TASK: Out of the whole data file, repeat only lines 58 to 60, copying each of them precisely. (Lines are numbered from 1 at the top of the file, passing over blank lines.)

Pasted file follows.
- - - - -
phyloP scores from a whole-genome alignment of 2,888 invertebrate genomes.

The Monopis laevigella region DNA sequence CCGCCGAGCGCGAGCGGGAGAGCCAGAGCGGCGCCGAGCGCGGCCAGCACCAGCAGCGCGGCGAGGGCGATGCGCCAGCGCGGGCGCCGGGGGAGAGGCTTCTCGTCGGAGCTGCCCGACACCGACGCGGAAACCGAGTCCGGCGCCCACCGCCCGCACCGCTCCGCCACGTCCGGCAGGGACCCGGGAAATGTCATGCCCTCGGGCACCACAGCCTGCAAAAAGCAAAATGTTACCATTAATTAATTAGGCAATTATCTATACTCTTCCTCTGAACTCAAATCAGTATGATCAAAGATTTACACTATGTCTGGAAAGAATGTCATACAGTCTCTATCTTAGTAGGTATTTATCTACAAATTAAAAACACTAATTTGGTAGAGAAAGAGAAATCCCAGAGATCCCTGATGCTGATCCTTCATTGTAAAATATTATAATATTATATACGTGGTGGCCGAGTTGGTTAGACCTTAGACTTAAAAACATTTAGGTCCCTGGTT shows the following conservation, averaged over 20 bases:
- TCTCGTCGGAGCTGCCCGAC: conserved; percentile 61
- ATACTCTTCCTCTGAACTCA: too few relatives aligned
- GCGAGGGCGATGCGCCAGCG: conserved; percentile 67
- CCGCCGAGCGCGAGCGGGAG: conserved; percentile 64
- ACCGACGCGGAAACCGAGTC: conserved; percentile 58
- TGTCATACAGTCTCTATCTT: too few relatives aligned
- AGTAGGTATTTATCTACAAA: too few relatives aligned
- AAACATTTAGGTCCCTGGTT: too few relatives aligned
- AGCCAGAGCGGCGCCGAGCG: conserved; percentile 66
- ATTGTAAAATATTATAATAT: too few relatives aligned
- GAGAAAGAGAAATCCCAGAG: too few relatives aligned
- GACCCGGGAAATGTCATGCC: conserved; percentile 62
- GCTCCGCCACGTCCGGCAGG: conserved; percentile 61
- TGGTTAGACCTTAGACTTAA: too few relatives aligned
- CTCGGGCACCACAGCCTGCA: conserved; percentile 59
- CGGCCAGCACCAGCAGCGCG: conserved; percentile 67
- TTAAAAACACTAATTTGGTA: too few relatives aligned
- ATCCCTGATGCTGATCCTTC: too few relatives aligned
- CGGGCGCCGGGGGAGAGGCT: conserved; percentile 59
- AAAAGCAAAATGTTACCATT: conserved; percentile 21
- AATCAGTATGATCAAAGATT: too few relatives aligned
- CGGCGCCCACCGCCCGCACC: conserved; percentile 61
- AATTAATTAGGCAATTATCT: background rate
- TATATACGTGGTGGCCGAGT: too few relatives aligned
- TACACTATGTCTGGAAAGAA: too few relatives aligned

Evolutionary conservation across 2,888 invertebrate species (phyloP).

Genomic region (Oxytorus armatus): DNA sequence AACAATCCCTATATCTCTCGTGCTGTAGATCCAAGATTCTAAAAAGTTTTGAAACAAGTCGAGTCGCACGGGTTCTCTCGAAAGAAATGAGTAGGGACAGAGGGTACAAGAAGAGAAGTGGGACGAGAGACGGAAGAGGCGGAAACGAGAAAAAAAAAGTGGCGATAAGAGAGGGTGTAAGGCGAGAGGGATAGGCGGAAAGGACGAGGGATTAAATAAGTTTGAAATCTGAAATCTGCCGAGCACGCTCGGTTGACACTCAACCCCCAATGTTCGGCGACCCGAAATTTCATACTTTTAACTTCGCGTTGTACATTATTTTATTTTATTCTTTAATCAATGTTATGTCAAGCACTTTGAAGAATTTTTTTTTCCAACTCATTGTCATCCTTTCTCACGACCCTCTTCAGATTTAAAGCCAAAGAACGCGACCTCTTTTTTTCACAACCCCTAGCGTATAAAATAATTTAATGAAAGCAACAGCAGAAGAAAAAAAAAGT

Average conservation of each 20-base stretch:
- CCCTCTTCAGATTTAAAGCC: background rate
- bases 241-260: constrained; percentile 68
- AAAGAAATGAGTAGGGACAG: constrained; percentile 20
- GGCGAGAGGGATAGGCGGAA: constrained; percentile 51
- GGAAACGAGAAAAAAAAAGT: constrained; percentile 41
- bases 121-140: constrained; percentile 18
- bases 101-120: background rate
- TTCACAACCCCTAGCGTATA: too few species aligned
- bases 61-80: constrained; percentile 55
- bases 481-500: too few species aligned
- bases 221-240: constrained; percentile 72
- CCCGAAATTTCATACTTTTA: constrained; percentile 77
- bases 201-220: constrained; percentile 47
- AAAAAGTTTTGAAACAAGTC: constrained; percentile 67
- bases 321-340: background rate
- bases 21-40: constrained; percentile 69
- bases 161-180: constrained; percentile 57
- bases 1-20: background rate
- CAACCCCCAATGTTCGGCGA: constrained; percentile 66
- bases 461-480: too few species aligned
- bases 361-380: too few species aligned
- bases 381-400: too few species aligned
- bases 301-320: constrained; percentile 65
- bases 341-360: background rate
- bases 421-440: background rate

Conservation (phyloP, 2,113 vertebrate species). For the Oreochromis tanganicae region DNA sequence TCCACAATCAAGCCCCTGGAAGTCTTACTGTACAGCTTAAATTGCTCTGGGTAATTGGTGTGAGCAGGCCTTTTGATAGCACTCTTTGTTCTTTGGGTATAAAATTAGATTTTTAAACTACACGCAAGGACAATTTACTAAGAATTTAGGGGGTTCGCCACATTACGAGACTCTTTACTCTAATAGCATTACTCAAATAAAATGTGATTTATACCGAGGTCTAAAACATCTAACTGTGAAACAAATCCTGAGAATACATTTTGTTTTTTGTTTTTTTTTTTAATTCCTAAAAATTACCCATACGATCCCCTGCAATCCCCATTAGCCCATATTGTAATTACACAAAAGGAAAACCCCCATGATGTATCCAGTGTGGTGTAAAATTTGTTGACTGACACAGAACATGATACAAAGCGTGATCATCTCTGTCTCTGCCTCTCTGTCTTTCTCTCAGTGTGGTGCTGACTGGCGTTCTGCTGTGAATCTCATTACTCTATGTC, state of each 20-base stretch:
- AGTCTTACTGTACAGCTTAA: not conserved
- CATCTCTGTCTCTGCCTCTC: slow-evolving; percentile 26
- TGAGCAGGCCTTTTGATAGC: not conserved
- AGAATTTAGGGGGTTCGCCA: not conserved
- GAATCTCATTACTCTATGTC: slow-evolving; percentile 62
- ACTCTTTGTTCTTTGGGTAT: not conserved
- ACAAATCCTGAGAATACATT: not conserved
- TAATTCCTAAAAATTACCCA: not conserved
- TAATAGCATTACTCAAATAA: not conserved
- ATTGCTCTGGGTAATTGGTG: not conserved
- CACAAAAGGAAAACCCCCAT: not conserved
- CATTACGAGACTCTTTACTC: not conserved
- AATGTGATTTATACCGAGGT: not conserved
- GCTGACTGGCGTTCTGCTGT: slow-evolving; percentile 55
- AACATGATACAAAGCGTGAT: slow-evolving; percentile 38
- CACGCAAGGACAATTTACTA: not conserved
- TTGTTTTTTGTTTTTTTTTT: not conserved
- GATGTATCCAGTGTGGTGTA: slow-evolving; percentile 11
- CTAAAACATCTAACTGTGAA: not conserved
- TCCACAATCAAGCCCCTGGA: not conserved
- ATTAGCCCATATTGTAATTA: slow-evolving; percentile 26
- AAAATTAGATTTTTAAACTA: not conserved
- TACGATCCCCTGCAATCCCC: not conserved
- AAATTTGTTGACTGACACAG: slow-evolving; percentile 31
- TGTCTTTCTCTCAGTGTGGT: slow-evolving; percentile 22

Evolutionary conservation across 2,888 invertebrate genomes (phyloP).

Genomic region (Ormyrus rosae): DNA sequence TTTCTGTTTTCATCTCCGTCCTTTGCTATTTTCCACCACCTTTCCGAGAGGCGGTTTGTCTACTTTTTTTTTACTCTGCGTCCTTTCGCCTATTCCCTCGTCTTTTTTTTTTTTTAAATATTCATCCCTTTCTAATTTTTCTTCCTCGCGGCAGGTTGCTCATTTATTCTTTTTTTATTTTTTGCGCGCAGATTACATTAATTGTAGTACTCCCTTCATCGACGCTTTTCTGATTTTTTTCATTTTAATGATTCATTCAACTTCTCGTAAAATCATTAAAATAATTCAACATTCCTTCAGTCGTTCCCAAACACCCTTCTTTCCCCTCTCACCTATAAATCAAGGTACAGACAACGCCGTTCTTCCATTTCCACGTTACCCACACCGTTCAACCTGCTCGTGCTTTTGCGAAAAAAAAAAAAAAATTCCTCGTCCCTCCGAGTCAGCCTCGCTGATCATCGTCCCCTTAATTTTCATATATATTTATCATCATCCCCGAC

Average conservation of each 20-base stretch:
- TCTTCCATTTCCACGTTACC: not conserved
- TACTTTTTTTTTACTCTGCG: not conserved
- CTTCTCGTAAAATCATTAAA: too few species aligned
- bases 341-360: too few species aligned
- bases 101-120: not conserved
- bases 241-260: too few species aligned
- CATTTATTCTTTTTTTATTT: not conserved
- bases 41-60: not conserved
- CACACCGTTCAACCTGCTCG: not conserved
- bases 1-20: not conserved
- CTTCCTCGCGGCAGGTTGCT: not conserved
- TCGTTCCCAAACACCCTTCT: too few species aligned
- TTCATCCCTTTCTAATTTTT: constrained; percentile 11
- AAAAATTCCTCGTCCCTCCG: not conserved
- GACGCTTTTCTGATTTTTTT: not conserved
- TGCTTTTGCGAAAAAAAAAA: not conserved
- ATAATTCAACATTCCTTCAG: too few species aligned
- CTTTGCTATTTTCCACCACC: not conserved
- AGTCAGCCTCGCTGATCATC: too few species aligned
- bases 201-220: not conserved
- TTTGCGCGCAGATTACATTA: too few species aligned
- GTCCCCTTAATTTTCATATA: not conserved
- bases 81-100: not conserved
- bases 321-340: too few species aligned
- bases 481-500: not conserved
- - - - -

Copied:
- CATCTCTGTCTCTGCCTCTC: slow-evolving; percentile 26
- TGAGCAGGCCTTTTGATAGC: not conserved
- AGAATTTAGGGGGTTCGCCA: not conserved